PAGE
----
N.L.R.B. No. 32. The employer claimed that its
collective bargaining agreements clearly limited dues
check off to the term of the contract by providing as
Board Chairman Battista concurred in the opinion, but
advocated a more aggressive approach. In his view,
dues check off should never be a mandatory subject
of bargaining at contract end, regardless of whether its
duration is addressed in the contract.
The Check Off Agreement and system heretofore
entered into and established by the Employer
and the Union for the check-off of Union dues
by voluntary authorization, as set forth in
Exhibit 2, attached to and made part of this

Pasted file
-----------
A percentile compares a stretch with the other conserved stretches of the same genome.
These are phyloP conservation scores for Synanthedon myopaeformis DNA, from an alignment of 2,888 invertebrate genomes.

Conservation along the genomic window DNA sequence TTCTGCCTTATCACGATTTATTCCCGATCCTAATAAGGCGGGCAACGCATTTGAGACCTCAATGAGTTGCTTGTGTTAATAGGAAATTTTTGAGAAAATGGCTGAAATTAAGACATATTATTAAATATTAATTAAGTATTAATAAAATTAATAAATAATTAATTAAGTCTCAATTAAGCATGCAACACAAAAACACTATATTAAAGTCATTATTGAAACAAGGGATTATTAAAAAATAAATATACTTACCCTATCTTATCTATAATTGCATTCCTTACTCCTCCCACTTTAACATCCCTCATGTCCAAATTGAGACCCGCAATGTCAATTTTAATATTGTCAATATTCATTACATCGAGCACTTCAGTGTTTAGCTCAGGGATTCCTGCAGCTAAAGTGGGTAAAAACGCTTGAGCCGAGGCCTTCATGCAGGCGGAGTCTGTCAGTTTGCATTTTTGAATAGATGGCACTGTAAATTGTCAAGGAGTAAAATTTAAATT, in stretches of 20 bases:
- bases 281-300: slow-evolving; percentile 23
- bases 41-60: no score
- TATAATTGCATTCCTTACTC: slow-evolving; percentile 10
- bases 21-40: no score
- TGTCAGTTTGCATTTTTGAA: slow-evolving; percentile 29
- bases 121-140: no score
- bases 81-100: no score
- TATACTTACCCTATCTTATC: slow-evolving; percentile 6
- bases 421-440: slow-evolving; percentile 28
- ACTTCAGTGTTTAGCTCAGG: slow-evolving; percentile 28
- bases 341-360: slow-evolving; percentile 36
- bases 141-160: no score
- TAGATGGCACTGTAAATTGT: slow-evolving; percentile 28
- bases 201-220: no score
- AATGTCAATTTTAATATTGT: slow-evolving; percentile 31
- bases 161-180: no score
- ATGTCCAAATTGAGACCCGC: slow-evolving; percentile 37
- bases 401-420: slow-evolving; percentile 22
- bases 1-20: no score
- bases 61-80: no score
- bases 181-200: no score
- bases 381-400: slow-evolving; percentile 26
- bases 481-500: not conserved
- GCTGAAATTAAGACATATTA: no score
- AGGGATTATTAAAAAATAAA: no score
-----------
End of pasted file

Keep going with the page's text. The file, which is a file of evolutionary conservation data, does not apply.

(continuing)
Agreement, shall be continued in effect for the
term of this Agreement.
At its most basic, Hacienda Hotel stands for the
proposition that contract language limiting employee
rights to the term of the contract will be enforced,
and that the matters so limited will not be considered
mandatory subjects of bargaining. More broadly, this
case could indicate the beginning of an erosion of Katz,
which in turn would strengthen the employer’s position
at contract expiration.
When the Board first considered this case, more than
seven years ago, it relied on its prior decision in
Bethlehem Steel Co., 136 N.L.R.B. No. 1500 (1962),
to conclude that the employer had the right to stop
dues check off when the contract expired. On appeal,
the Ninth Circuit Court of Appeals found clarification
needed. Because the contract in Bethlehem Steel had
a union security clause as well as a dues check off
provision, and the contract in Hacienda Hotels did not,
the Ninth Circuit held that the Board needed to explain